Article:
Hunter has strong start in Orioles' 6-2 win over A's

Orioles starter Tommy Hunter pitches against the Athletics in the third inning. He allowed just two runs in 6 2/3 innings on his way to his first win as an Oriole.

OAKLAND, Calif. — The Orioles' second win at The Coliseum since 2008 featured another solid start from one of the rotation's newest members, a shutdown relief appearance from a much-maligned lefty, and two clutch hits from the bottom of the order.

Tommy Hunter survived a shaky second inning to go 6 2/3 strong innings before Michael Gonzalez relieved him and retired all four batters he faced. Robert Andino and Josh Bell then spurred a four-run seventh inning as the Orioles defeated the Oakland Athletics, 6-2, in front of an announced 10,122.

When Kevin Gregg rebounded from a disastrous outing Sunday to get the final three outs, the Orioles (47-72) had their first back-to-back victories since July 16-17 and just their second win here over their past 14 contests.

"Playing at this field, this whole atmosphere is bad," said Andino, who got the big hit in the seventh inning with a go-ahead, two-run double off Fautino De Los Santos. "But whatever, we came out with a 'W.' "

Matt Wieters and Mark Reynolds also hit solo homers for the Orioles, who were held in check by Oakland lefty Gio Gonzalez (9-11) and trailed 2-1 heading into the top of the seventh.

That inning started with back-to-back singles by Adam Jones and Vladimir Guerrero and continued with a walk drawn by Matt Wieters that loaded the bases and ended Gonzalez's night. De Los Santos got a big first out by striking out Mark Reynolds, but Andino drove his first pitch over the head of center fielder Coco Crisp for a two-run double.

After falling behind 0-2, third baseman Josh Bell brought home two insurance runs with a single up the middle.

"Anytime you can help the major league team win, it feels good," said Bell, who also made a pretty diving catch on Cliff Pennington's foul ball in the fourth inning. "I'm just trying to work on seeing the ball, trying to get a good pitch to hit. I knew with runners on third and second, I had to try and get a pitch to hit. I definitely felt good tonight, defensively and offensively."

Their four-run seventh aside, several Orioles felt the decisive inning was in the second, in which Hunter (2-2) allowed the first four Oakland hitters to reach after Wieters had given the team a 1-0 lead with a long solo homer in the top of the inning.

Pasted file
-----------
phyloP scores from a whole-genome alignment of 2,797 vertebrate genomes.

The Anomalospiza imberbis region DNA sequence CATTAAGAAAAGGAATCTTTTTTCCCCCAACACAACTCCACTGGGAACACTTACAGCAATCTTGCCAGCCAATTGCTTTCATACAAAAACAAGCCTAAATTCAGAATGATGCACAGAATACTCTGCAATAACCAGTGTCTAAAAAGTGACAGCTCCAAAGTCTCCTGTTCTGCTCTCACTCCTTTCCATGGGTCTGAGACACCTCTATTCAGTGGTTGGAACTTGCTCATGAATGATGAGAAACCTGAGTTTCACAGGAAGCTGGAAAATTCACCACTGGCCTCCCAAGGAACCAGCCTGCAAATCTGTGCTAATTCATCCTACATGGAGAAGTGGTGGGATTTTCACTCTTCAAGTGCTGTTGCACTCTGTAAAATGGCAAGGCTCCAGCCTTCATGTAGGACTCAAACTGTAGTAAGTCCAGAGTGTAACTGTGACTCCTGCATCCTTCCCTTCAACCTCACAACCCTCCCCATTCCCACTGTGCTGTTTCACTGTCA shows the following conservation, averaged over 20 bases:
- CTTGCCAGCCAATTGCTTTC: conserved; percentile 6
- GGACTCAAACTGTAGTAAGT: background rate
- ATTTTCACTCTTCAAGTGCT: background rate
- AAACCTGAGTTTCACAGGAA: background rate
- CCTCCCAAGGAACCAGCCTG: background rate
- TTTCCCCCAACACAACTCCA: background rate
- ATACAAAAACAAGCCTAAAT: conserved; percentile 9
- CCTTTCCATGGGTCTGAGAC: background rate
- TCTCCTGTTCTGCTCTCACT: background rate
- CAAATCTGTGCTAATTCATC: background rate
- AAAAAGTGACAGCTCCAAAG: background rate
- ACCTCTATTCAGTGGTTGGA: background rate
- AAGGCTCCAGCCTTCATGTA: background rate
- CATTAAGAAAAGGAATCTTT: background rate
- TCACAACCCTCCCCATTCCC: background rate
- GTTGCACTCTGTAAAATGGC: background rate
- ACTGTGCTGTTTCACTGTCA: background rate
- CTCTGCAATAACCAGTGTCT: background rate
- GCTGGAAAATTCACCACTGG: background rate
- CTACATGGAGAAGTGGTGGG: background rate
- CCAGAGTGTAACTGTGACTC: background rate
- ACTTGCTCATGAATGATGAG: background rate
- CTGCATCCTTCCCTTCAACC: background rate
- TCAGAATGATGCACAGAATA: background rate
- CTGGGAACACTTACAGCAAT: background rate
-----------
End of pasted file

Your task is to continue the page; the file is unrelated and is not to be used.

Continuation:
David DeJesus hit an RBI double to tie the score, and Pennington singled to give Oakland the 2-1 lead. The A's still had men on first and second with no outs, but Hunter threw a cut fastball to Kurt Suzuki that turned into a double play, then retired Eric Sogard on a fly ball to left fielder Nolan Reimold.

"They had a lot of people out there, and he made a big double-play pitch that I thought might have been the biggest play there was in the game," Orioles manager Buck Showalter said.

Hunter agreed and chastised himself for not getting the ball down in the zone more in the second inning.

"When the team wins, you have to be happy," Hunter said. "But there are definitely some things that I could have fixed tonight. I gave up a ton of hits, 10, 11 hits? You can definitely do better than that. You have to get the ball down. The second inning was not that."

Hunter settled down and allowed one single in each inning from the third through the sixth before leaving with two men on and two out in the seventh innings. Gonzalez retired the dangerous Hideki Matsui on one pitch.

Hunter, who was acquired from the Texas Rangers before the trade deadline, allowed two runs on a career-high 10 hits and a walk to win his first game as an Oriole and improve to 5-0 against Oakland (53-68).

"[Hunter] was awesome," Michael Gonzalez said. "He saved us out there, and that's one of those things where it may not show tomorrow, but it will show a couple days from now. He did an outstanding job. You can just see that he wants to be out there."

Gonzalez also had one of his best outings of the season and has not allowed a run in 13 of his past 14 appearances. Not only did he retire the potential tying run in the form of Matsui to end the seventh, but he also struck out the side in the eighth, fanning Josh Willingham, DeJesus and Brandon Allen on 12 pitches, all but two of them strikes.

"That's how I remember him from when he was with the Braves," Andino said. "It was fun watching him tonight."